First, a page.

“This includes both general disclosure and the need to deal with branded content that is being published in order to promote a political agenda, the achievements of a government ministry, or a particular member of Knesset, without disclosure that it is sponsored content,” wrote Altshuler, who called on Israel’s state comptroller “to issue an opinion or statement whether a situation in which a wealthy person funnels money to a media outlet without a business model, with the aim of supporting a particular political candidate whose identity is clear, constitutes a violation of Israel’s election financing laws.”
On the issue of a newspaper’s ownership, Dershowitz wrote that in the U.S., the Supreme Court has “ruled that spending money is protected speech and that laws limiting such speech are generally unconstitutional.” Even the Supreme Court justices who dissented on that ruling “agree that imposing any constraints on newspapers owned by wealthy families (such as The New York Times, The Washington Post, and The Boston Globe) would run afoul of our First Amendment,” according to Dershowitz.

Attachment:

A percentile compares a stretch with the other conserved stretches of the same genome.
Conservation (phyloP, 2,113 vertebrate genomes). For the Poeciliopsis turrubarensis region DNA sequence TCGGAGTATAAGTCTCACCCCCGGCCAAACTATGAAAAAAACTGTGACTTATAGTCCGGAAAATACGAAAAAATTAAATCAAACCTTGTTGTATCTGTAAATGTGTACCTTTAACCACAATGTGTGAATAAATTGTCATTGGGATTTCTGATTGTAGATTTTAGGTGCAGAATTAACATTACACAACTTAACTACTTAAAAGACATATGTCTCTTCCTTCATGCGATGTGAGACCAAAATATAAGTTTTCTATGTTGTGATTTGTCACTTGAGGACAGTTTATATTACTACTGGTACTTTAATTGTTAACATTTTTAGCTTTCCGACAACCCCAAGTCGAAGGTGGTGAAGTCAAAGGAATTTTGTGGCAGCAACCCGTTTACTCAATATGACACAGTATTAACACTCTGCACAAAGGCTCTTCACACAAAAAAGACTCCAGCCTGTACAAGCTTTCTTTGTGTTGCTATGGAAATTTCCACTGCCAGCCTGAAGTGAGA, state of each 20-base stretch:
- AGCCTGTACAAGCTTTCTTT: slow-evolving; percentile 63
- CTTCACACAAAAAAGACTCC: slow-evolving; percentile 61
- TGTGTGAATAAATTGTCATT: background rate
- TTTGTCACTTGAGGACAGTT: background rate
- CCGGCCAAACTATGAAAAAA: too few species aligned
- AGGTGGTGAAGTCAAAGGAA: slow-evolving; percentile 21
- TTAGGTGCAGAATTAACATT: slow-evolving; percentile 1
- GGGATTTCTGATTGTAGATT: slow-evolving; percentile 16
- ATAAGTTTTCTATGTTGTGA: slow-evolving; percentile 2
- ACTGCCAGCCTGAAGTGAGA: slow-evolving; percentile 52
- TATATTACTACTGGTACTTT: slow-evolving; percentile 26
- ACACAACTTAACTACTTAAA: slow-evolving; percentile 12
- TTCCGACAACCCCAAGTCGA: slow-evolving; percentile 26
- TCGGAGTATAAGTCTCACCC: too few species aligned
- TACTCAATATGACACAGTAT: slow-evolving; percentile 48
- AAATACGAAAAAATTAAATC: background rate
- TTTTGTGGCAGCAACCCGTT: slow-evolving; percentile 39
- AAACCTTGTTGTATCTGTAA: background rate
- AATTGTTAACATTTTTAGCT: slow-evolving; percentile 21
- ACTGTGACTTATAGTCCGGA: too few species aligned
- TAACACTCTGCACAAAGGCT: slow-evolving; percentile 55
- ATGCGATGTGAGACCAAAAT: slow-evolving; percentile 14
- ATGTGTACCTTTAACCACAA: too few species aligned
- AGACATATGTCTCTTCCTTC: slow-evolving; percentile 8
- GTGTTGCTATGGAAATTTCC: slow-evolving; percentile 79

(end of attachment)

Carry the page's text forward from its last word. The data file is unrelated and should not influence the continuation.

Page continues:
Yossi Fuchs, an attorney with 15 years of experience in Israeli constitutional law, explained that unlike America, Israel does not have a formal written constitution. What Israel does have is a set of “Basic Laws” which have been passed since the country’s founding in 1948 and have “the weight of constitutional laws,” he told JNS.org in July. One “can’t legislate a law which contradicts a Basic Law,” said Fuchs, who believes that is the case with the proposed bill to ban free newspapers.
As such, the notion that the bill’s preliminary passage in the Knesset could imminently shut down Israel Hayom might be premature. According to the Israeli Ministry of Foreign Affairs, “to become law, a regular state bill must pass three readings in the Knesset,” while private bills have four readings.
Voice of Israel radio’s Knesset insider Jeremy Saltan, who is also a Central Committee member of the Jewish Home party, explained on the “Josh Hasten Show” that the bill’s next destination is the Knesset House Committee, which must review the law and send it back to the Knesset for another vote, followed by another House Committee review and a final Knesset vote. The next Knesset vote might not be imminent because the House Committee is chaired by MK Yariv Levin—a member Netanyahu’s Likud party.
Even if the bill does somehow pass a final vote in the Knesset, “it is my assumption that it will fall in the [Israeli] Supreme Court,” Fuchs told JNS.org.
Full disclosure: JNS.org syndicates the English-language content of Israel Hayom.